6. In a fuel injection system for mixture compressing, externally ignited internal combustion engines, which provides continuous fuel injection into the induction tube of the engine and which includes a fuel pump, a housing, a displaceably mounted air measuring member, means providing a resetting force to the displacement of the air measuring member, a fuel metering valve and means connected between the fuel pump and the fuel metering valve for delivering fuel from the fuel pump to the fuel metering valve, with the air measuring member being mounted within the induction tube of the engine in series relation with an arbitrary adjustable butterfly valve, and with the fuel metering valve being mounted within the housing and having a movable valve member connected to the air measuring member for displacement by the movements of the air measuring member so as to provide metering of the fuel delivered by the fuel pump to the fuel metering valve in proportion to the air flow within the induction tube, the improvement comprising:
means defining a fuel flow path downstream of the fuel metering valve;
means located downstream of the fuel metering valve and operating on the fuel flow path for changing the fuel pressure downstream of the fuel metering valve, whereby the fuel-air mixture ratio is mediately changed;
a shaft, having a longitudinal axis about which the shaft is rotatable, to which the air measuring member is mounted, so that the displacement of the air measuring member is rotatable displacement about the shaft axis;
said movable valve member, which comprises a rotatable metering valve core including a metering groove, which varies an effective fuel metering aperture, depending on the position of the metering groove; and
a coupling, for directly coupling the shaft to the metering valve core so that the air measuring member and the metering valve are rotatably displaceable together about the shaft axis;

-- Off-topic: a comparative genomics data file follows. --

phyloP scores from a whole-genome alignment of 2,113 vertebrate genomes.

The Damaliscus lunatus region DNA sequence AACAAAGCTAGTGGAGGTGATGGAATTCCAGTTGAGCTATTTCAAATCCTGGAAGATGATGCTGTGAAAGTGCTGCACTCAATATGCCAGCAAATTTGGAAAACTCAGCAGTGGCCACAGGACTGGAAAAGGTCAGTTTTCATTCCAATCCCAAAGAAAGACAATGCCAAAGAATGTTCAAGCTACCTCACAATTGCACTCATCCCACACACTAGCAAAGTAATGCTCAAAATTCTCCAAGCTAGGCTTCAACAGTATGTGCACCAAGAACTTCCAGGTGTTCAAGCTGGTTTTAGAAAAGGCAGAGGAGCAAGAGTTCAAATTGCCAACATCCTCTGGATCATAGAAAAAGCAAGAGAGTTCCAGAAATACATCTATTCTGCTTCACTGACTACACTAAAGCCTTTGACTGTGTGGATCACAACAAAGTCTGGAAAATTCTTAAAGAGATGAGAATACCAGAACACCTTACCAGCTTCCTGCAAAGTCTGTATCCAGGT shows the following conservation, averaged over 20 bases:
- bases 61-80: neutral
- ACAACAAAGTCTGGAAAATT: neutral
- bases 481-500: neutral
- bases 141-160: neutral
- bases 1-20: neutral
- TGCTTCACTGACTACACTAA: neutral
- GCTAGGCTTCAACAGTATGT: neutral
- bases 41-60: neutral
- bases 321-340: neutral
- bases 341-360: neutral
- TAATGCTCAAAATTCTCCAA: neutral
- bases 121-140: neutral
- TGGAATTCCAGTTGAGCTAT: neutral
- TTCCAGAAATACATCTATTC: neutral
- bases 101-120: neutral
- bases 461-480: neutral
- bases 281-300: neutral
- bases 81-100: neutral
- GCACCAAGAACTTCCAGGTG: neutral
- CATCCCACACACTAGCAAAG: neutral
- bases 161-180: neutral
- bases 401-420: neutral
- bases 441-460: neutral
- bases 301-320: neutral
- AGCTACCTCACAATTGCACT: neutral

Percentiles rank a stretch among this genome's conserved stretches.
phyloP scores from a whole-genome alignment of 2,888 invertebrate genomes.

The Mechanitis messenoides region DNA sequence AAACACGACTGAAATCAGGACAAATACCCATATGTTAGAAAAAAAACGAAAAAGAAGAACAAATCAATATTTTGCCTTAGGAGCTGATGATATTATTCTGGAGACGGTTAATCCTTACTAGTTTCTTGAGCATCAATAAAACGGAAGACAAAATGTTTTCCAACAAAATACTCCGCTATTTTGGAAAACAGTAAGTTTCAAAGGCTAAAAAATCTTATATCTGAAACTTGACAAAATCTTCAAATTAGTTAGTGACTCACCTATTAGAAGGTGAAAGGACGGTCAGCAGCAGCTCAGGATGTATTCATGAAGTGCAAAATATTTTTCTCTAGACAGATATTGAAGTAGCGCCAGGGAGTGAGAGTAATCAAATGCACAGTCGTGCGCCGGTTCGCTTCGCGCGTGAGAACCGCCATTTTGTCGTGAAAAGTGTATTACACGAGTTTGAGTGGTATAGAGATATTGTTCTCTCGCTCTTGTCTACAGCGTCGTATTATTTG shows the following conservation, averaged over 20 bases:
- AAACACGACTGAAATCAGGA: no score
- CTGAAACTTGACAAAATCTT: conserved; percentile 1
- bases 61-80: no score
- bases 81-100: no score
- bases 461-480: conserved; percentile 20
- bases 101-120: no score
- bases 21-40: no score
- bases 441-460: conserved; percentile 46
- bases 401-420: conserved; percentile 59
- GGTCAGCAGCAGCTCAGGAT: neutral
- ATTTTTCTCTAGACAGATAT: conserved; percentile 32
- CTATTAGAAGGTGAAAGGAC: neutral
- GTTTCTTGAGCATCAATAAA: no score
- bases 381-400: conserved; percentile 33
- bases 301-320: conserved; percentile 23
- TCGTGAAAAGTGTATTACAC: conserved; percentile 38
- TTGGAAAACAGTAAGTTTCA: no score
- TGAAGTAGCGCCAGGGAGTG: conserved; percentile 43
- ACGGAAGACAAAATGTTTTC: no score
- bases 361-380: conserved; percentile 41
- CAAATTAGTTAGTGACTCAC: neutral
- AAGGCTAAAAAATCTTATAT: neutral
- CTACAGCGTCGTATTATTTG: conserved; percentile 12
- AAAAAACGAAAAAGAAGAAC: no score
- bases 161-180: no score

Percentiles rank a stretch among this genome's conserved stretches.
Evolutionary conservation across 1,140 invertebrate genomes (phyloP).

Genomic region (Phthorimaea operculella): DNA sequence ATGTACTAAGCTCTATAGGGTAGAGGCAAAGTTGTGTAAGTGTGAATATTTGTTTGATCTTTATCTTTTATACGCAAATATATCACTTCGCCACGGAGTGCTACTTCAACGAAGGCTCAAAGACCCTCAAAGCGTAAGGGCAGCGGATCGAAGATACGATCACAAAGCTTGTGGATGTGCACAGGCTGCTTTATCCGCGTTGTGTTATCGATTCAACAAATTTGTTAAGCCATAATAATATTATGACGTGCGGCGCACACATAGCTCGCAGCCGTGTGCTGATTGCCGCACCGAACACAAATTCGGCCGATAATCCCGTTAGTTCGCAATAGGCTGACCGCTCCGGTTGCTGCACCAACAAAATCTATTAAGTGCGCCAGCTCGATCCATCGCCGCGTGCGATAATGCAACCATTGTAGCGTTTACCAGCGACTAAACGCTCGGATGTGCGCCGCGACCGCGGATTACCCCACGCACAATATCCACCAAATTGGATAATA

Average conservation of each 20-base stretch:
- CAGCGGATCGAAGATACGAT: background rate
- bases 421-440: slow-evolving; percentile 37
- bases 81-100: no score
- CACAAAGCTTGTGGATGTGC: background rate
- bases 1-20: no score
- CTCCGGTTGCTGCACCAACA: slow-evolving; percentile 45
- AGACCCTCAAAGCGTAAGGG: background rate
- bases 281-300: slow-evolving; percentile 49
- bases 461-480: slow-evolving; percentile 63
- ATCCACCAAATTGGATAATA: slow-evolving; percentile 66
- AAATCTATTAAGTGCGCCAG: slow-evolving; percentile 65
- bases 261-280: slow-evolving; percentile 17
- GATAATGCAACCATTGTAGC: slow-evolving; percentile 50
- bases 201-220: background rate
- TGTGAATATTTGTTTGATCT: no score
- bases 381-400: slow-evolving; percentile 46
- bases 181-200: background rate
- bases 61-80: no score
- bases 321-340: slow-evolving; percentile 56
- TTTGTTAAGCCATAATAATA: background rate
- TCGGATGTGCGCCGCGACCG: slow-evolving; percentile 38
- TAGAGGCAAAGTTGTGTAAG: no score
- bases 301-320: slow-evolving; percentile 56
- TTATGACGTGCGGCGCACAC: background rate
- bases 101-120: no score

whereby rotary movement of the air measuring member is directly transmitted by the coupling to the metering valve core, whose resulting rotary movement causes displacement of the metering groove, and thus a change in the effective fuel metering aperture.
7. An improved fuel injection system as defined in claim 6, wherein said rotatable metering valve core includes an axial compensation groove located diametrically opposite to said metering groove.
8. In a fuel supply system for mixture compressing, externally ignited internal combustion engines, which provides continuous fuel into the induction tube of the engine and which includes a fuel source, a housing, a displaceably mounted air measuring member, means providing a resetting force to the displacement of the air measuring member, a fuel metering valve and means connected between the fuel source and the fuel metering valve for delivering fuel from the fuel source to the fuel metering valve, with the air measuring member being mounted within the induction tube of the engine in series relation with an arbitrarily adjustable butterfly valve, and with the fuel metering valve being mounted within the housing and having a movable valve member connected to the air measuring member for displacement by the movements of the air measuring member so as to provide metering of the fuel delivered by the fuel source to the fuel metering valve in proportion to the air flow within the induction tube, the improvement comprising:
a shaft, having a longitudinal axis about which the shaft is rotatable, to which the air measuring member is mounted, so that the displacement of the air measuring member is rotatable displacement about the shaft axis;
said movable valve member, which comprises a rotatable metering valve core including a metering groove, which varies an effective fuel metering aperture, depending on the position of the metering groove;
said shaft being directly connected to the metering valve core so that the air measuring member and the metering valve are rotatably displaceable together about the shaft axis; and